A deeper look at Cambodian textiles

As a newer volunteer with Collective Humanity, I am honored and very excited to explore one of my favorite subjects, Textiles!  I know textiles may not always seem the most exciting and energizing topics, but it can visually represent so much about a culture and people. It is no surprise then why I LOVE how Collective Humanity showcases exceptional hand-crafted products made from Cambodian textiles.

While I am sure I could write novels on all the different textiles and methods, I focused my attention on the fascinating history and process of Cambodian silk weaving. I want to share what I have learned about the history, process, and use of silk in Cambodia based on the wonderful book On the Golden Silk Trails.

According to On the Golden Silk Trails, silk weaving is believed to have been brought to Cambodia during the 13th century. The process of raising and breeding silk worms (known as sericulture) as well as silk weaving is a very intricate and an important process traditionally done by the women. 

Mothers would pass down these elaborate techniques and traditions to their daughters. When the mother’s thought the daughter was ready for the responsibility of raising a silk worm and weaving the silk on her own, “around 12 years old”, she would oversee her own silk process. Similarly, Collective Humanity empowers women to showcase their craft and pass on time honored traditions.

Silk comes from silk worms which exclusively eat mulberry plants. When raising silk worms, they are placed on a bed of mulberry leaves that is changed regularly. When the silk worm is ready to form a cocoon, it will spin one over three to four days. These cocoons are then carefully collected and unraveled in hot water to prepare the silk. The silk processing takes several days and involves several steps to clean and prep the yarn for dyeing. The weaving loom also takes several days to set up and is traditionally made with bamboo. Long yarns are stretched across the loom creating the “warp” portion of the fabric. Yarns are then woven under and over these warp fibers to create the textile either by hand or a power loom. The woven silk fabrics are then used to create beautiful pieces of traditional apparel such as the sarong and home textiles. While not currently displaying silk products, Collective Humanity home textile products are woven in a similar process with ancient techniques. Every textile involves a lot of skill, technique, and creativity and results in one of a kind pieces.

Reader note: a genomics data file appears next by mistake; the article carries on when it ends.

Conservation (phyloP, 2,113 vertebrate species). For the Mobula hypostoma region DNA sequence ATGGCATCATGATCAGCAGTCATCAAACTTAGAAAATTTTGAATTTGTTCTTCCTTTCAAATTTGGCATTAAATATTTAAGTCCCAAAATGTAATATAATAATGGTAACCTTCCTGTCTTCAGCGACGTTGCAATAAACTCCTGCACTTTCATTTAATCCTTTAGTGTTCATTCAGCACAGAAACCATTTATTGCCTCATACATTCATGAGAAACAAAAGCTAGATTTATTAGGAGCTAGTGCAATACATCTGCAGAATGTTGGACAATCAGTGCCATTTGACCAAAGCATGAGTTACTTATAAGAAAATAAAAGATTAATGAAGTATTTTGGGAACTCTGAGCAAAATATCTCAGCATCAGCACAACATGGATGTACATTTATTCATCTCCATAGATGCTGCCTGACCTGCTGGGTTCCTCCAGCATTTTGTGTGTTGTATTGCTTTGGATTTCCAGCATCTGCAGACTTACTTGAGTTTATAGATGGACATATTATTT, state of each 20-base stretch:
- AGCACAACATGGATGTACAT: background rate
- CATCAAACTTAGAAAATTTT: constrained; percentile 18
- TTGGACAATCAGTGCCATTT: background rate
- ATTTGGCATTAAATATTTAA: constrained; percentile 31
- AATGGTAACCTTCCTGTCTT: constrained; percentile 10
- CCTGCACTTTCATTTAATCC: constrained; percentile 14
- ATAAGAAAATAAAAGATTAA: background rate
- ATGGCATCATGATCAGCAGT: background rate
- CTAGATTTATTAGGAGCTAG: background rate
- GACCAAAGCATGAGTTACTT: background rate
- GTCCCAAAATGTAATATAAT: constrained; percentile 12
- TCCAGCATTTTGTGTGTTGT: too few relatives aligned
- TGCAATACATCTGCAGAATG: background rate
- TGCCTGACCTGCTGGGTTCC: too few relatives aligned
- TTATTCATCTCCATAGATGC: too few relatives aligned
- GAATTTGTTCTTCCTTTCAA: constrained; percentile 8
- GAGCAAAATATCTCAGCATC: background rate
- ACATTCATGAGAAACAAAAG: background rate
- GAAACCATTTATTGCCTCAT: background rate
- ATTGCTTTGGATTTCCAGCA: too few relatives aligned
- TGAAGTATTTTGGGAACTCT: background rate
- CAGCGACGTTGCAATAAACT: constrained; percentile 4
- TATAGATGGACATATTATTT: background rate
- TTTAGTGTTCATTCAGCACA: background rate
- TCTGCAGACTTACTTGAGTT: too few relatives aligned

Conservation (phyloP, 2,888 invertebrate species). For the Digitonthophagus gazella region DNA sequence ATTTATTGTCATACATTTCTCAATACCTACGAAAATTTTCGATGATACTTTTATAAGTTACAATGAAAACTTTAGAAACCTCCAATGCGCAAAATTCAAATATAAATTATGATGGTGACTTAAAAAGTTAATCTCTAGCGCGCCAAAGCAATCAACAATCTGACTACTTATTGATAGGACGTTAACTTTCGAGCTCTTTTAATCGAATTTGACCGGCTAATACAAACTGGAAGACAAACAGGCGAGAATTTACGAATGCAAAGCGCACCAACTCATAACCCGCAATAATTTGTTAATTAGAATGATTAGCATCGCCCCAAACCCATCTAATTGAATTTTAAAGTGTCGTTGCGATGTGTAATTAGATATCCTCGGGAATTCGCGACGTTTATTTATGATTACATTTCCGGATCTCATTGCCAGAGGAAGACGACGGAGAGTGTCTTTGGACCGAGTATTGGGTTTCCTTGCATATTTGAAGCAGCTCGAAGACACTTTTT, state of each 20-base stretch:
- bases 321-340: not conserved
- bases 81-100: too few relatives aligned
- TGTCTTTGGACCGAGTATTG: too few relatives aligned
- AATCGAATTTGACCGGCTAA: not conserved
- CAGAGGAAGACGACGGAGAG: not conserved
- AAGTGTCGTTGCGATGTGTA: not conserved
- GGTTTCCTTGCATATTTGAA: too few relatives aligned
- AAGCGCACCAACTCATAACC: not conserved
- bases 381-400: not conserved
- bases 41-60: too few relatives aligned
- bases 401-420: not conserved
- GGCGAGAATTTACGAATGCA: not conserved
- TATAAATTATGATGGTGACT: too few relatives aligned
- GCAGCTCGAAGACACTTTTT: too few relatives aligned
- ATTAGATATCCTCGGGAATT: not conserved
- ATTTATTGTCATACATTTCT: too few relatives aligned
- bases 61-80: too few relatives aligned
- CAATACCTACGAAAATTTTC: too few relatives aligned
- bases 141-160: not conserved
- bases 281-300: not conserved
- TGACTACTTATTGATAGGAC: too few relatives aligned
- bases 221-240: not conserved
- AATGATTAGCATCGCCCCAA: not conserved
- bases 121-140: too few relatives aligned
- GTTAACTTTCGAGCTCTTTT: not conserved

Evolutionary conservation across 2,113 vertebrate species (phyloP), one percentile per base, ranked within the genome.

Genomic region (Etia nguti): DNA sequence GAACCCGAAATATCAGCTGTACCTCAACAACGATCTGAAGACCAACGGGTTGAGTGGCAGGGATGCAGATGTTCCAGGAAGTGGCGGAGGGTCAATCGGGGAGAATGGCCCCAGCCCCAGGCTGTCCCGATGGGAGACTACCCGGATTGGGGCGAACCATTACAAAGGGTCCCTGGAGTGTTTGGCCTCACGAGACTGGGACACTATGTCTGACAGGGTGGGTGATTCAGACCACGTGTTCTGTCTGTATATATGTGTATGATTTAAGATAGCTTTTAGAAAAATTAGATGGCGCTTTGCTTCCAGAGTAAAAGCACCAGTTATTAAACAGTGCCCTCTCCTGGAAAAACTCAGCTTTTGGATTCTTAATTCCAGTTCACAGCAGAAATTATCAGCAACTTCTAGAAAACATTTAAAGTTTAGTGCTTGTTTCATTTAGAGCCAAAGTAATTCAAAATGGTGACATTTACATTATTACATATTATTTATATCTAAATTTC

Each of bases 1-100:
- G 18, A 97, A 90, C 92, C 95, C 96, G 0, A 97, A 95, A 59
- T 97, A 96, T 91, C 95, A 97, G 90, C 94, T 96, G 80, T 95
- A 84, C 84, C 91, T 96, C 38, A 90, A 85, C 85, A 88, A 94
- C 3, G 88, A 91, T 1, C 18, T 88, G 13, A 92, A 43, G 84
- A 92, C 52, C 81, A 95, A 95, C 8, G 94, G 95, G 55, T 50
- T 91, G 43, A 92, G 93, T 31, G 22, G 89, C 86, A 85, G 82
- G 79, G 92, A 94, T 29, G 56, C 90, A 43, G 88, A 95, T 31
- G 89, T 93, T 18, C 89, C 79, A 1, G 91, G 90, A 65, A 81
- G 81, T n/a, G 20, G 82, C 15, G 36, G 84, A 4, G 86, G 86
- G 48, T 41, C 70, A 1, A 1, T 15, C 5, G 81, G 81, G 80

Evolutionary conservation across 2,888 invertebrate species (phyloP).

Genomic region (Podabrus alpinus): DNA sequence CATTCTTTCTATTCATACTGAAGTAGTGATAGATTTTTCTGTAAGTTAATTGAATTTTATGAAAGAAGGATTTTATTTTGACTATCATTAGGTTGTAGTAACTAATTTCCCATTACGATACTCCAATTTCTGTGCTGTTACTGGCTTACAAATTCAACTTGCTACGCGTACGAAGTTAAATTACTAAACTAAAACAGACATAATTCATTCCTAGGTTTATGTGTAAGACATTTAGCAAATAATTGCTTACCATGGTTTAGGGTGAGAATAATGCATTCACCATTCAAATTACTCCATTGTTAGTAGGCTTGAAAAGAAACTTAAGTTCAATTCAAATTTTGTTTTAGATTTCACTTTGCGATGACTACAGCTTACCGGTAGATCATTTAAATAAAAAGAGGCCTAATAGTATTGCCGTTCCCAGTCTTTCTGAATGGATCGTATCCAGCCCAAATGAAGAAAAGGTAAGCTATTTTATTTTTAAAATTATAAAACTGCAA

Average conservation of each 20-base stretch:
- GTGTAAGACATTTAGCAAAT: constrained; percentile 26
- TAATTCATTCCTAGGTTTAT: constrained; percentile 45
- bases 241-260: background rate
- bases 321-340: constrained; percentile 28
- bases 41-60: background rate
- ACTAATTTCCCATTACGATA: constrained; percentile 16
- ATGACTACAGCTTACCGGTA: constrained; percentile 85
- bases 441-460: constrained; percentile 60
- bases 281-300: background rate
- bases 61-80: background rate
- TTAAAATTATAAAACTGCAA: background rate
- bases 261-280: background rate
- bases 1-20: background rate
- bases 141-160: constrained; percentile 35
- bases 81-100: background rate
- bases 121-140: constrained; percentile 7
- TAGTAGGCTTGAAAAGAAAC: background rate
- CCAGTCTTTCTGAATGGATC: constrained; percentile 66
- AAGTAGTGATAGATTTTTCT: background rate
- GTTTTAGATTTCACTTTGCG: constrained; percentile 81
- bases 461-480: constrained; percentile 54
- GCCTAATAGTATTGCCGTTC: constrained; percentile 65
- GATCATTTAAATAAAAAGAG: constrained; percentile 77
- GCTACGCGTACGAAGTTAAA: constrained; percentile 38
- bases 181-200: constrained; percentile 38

The silk industry faced many challenges including during the Khmer Rouge regime where many villages were destroyed. Remaining mulberry plantations needed to be reallocated to agriculture during the war. 

By the 1990’s sericulture was dwindling and remained as small-scale operations in a few villages. To add to the difficulty of maintaining sericulture, the industry was lacking access to the market making it less profitable. 

By the mid-1990’s the weavers received support from the government of Cambodia and Agence Francaise de Developpement to revitalize this important industry. The weavers were able to organize associations to collectively fill larger orders and gain access to the market. The Cambodian silk industry has since expanded and was noted to now have “over one-hundred villages producing silk.” Supporting local industries expand and earn a living wage is at the core of Collective Humanity. Each product provides a direct link to the dedication, skill, and heart of the local artisan weavers. Collective Humanity recognizes and honors this link by providing women access to the global market and living wages.

I am continually amazed at how this industry has grown and its contribution to Cambodian society. I have certainly grown in my appreciation the Cambodian silk industry and how it is produced. The time, dedication, and attention to detail needed to produce such beautiful silk is nothing short of amazing. When I think of Cambodian textiles, I think of dedication, patience, resiliency, and beauty.  

Collective Humanity’s artisans specialize in modern cotton textiles, while remaining mindful of traditional techniques, to create beautiful Cambodian hand-woven products. These products are made with the people, culture, and environment in mind striving to blend sustainable techniques and modern design. My hope is that this has provided some insight and sparked some curiosity into the fascinating textiles of Cambodia.

Randi Ponce